A Resocialized Conception of Man in Modern Sociology

Dennis H. Wrong

DOI: https://doi.org/10.46938/tv.2007.457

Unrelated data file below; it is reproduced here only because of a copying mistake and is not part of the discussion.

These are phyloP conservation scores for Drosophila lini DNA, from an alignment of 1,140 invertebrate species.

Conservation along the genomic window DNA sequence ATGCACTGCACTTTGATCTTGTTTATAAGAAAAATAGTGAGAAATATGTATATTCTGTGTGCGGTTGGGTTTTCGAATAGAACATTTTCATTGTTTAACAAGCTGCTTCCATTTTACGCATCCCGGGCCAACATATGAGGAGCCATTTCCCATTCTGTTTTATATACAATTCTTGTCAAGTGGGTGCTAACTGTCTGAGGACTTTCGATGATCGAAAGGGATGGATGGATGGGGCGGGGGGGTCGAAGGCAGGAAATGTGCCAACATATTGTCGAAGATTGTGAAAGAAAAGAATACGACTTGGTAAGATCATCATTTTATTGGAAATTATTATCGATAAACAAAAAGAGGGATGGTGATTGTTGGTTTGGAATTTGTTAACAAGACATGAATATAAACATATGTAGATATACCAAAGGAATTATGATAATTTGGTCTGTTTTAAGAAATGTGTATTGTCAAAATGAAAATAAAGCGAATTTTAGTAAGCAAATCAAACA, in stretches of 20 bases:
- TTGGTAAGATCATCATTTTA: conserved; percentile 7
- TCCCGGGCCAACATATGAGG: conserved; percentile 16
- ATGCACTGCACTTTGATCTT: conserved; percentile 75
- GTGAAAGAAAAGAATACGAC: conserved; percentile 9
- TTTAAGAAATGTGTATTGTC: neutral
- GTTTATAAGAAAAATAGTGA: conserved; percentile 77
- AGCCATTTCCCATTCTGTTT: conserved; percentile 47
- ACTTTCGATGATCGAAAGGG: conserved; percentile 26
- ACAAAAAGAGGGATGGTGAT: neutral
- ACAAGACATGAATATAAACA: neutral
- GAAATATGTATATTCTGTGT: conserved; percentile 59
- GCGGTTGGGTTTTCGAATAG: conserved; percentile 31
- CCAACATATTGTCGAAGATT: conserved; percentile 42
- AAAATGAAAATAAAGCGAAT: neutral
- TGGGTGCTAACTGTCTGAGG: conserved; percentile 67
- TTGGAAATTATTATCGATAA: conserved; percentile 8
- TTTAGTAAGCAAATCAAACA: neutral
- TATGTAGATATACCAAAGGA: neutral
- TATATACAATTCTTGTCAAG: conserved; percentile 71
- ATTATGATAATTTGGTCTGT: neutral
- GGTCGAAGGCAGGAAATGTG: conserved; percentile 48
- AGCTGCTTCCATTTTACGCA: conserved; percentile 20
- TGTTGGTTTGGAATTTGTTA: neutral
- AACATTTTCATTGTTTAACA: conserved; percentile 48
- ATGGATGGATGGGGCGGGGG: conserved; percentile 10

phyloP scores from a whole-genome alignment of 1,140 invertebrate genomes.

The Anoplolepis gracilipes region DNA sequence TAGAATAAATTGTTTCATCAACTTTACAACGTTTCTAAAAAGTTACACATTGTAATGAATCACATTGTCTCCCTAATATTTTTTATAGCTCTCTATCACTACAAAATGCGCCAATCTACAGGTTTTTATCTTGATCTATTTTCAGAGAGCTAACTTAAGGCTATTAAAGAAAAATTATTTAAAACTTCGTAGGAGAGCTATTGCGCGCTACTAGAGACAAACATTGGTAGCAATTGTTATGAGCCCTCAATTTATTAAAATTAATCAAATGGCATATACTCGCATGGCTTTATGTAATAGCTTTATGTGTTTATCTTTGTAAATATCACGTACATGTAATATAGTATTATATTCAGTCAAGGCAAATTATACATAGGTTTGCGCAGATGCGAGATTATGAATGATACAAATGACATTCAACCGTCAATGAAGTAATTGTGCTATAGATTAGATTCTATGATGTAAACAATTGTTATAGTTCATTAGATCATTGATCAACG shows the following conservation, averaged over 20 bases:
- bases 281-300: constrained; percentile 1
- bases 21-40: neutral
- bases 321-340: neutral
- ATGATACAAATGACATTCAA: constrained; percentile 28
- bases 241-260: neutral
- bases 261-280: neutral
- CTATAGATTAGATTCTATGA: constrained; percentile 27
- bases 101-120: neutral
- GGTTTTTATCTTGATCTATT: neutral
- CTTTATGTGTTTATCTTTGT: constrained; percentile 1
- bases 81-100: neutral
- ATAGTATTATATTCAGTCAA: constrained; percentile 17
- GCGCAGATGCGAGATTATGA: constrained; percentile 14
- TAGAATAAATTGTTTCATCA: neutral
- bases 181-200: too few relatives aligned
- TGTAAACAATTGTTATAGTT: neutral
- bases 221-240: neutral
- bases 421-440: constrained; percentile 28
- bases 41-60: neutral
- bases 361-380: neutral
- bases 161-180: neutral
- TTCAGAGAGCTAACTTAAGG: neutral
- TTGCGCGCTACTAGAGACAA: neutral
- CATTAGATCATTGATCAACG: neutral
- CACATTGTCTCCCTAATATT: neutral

Dennis H. Wrong postulates sociological theory’s origins in the asking of general questions about man and society. Th e answers lose their meaning if they are elaborated without reference to the questions, as has been the case in much contemporary theory. An example is the Hobbesian question of how men become tractable to social controls. Th e two-fold answer of contemporary theory is that man „internalizes“ social norms and seeks a favorable self-image by conforming to the „expectations“ of others. Such a model of man denies the very possibility of his being anything but a thoroughly socialized being and thus denies the reality of the Hobbesian question. Th e Freudian view of man, on the other hand, which sociologists have misrepresented, sees man as a social though never a fully socialized creature. Wrong claims that sociologists need to develop a more complex, dialectical conception of human nature instead of relying on an implicit conception that is tailor-made for special sociological problems.

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